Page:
After being tested in a pilot project last year, Strong for Surgery is being rolled out to about 55 partner offices throughout Washington state for more testing. SCOAP hospitals will report use of the different measures and organizers will use those results to develop a standardized checklist that can be integrated into every surgeon’s office.
“'Strong for Surgery' takes the idea of checklists and moves them to where decisions are mostly being made, before the patient gets to the hospital,” said Dr. Flum. “There would never be an airplane that would start a checklist when it is already moving down the runway, and the same concept applies to surgery. The doctor’s office is the last opportunity to have those important discussions about whether the patient is ready for an operation.”
In this next phase, the campaign will address the nutritional status of all patients before surgery through implementation of nutritional screening and use of evidence-based nutritional support. Results from SCOAP show that one marker of nutritional level (preoperative albumin levels) less than 3.0 g/dL are associated with higher postoperative complication rates: 25% with levels of 2.5 to 2.9 and 50% with levels of 2.0 to 2.4 g/dL.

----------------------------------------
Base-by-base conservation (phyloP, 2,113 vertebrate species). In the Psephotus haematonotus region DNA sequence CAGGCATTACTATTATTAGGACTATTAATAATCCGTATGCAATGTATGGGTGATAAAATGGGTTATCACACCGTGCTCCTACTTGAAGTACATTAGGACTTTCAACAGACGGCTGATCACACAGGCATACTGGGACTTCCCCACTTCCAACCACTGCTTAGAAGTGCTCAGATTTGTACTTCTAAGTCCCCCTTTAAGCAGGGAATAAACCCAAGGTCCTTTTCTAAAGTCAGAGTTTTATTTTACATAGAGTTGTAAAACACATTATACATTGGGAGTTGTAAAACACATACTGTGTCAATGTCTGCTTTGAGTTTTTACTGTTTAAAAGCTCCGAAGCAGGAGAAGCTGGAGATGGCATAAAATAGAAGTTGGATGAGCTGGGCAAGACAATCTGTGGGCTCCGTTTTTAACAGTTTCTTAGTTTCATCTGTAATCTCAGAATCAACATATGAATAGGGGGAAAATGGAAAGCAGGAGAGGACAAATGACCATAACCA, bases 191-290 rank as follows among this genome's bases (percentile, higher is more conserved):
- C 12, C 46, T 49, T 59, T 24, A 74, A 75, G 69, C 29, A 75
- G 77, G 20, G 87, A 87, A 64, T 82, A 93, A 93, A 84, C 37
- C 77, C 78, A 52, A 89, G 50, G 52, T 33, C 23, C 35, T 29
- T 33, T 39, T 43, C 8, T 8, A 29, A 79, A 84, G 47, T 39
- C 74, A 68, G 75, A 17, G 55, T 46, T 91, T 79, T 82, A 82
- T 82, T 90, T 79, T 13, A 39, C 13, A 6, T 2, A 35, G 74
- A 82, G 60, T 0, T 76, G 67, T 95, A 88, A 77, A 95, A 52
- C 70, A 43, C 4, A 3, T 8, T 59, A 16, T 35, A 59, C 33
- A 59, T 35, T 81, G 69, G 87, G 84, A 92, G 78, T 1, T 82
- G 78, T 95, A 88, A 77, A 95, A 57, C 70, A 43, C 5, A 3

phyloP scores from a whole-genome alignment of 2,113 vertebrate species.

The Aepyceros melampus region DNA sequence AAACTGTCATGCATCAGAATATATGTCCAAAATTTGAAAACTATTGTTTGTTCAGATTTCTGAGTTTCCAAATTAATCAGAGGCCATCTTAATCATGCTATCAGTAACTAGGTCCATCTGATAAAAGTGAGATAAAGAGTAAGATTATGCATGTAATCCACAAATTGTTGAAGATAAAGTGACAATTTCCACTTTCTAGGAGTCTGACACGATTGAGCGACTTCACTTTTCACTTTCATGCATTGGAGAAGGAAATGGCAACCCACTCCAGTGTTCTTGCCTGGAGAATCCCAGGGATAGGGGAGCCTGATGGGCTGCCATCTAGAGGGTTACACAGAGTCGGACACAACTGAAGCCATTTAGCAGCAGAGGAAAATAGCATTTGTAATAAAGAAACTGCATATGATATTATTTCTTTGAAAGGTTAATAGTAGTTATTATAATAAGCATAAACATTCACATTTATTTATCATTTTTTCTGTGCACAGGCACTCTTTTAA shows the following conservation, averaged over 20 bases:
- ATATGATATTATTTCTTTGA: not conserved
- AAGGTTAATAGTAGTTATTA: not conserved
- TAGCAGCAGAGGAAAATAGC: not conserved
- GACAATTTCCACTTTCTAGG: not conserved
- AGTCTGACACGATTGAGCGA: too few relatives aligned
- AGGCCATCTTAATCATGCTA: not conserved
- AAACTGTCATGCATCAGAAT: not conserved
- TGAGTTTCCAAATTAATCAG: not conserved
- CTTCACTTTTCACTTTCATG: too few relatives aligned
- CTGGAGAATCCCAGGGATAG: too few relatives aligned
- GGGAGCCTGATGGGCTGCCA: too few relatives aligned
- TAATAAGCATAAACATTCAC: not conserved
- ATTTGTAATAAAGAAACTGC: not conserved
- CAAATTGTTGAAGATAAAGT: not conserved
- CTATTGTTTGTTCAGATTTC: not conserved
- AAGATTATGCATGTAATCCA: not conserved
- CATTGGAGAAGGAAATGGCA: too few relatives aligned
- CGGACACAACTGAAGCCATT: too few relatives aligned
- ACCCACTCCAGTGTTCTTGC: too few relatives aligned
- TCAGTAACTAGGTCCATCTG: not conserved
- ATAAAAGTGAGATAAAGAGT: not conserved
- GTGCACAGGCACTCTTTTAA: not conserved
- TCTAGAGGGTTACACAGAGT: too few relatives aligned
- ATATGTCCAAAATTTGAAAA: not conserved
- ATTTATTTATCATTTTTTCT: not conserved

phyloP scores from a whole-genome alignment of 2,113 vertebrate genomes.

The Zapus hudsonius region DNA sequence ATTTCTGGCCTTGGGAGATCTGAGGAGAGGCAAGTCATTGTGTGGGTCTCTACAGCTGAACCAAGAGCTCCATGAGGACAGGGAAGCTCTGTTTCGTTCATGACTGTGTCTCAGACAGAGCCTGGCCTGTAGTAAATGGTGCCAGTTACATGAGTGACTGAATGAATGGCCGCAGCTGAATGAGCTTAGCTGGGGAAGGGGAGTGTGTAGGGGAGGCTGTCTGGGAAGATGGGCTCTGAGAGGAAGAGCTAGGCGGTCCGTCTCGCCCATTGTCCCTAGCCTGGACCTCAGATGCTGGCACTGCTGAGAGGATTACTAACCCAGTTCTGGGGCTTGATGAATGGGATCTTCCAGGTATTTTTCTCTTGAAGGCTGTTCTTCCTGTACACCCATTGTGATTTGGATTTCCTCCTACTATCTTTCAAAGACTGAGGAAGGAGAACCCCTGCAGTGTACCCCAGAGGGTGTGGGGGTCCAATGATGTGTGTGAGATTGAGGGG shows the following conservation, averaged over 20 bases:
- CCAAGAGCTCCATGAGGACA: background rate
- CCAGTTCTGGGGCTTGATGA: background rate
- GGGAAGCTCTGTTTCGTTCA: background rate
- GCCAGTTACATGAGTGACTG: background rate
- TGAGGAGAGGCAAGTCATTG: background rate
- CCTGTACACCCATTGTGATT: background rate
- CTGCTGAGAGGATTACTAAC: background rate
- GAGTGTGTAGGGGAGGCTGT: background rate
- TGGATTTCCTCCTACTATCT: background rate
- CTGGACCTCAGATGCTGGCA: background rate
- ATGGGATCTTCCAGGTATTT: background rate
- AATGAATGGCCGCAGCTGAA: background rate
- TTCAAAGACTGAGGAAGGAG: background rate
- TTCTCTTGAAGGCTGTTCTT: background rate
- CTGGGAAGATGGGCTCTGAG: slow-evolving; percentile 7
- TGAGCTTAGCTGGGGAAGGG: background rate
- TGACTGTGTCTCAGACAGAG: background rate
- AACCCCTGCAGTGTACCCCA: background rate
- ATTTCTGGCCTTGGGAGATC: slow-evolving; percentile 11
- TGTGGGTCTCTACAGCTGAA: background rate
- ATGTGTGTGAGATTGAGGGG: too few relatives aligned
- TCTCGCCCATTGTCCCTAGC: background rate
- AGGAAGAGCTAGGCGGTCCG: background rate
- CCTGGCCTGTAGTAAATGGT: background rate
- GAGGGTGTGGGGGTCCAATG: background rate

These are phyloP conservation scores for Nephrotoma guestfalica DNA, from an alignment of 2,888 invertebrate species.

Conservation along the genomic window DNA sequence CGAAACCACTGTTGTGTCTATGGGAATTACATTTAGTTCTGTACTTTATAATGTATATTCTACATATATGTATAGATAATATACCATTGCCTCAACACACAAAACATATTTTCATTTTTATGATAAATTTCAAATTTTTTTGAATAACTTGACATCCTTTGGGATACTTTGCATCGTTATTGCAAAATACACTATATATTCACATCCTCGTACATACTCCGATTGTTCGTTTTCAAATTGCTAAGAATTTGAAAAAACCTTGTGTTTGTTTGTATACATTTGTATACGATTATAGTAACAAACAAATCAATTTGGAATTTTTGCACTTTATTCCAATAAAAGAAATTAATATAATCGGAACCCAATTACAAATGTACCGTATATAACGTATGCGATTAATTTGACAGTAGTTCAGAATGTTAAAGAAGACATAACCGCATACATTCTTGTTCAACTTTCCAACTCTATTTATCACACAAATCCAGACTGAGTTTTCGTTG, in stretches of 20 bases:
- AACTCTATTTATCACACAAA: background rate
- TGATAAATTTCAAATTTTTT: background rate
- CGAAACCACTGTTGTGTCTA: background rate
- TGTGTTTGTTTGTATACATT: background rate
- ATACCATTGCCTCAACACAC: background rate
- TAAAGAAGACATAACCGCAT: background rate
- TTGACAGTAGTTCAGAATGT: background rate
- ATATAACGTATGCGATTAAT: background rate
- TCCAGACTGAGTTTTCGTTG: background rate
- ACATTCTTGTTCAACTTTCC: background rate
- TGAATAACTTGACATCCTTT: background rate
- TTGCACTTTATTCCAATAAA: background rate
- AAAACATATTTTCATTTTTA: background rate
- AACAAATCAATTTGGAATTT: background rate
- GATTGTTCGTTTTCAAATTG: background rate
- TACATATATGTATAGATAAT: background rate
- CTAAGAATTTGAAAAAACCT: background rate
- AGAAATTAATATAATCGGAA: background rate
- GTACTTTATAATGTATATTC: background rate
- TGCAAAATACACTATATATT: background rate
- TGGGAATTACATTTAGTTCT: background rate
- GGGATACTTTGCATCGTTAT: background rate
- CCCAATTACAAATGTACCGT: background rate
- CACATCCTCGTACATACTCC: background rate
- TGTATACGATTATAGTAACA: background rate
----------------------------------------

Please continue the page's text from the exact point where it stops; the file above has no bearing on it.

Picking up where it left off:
From there, the campaign will move on to the other modifiable factors like smoking, diabetes control, use of herbal preparations that can increase bleeding risk or anesthesia complications, and the use of medications like aspirin and β-blockers that patients may be taking chronically, said Richard P. Billingham, MD, clinical professor of surgery, University of Washington, and medical director for quality and education in colorectal surgery at Swedish Cancer Institute and Medical Center in Seattle. He will retire this winter after instituting the Strong for Surgery program in Swedish Hospital.
Dr. Billingham noted that important research questions must be answered before the nutrition program expands beyond the test hospitals. Much of the existing research was conducted with industry sponsorship and authorship. “Therefore, the objectivity of the results is a little bit in question.” Investigators also need to assess the effectiveness of nutritional supplements in the real world and their cost-effectiveness. Right now, patients pay about $60 for the immunonutrition supplements.
More information about the program is available at the Strong for Surgery website (http://www.becertain.org/strong_for_surgery).
Strong for Surgery receives support from the ACS Division of Education, the
Agency for Healthcare Research and
Quality, the Life Sciences Discovery Fund and Nestlé HealthCare Nutrition. The
latter does not provide funding to promote a specific product.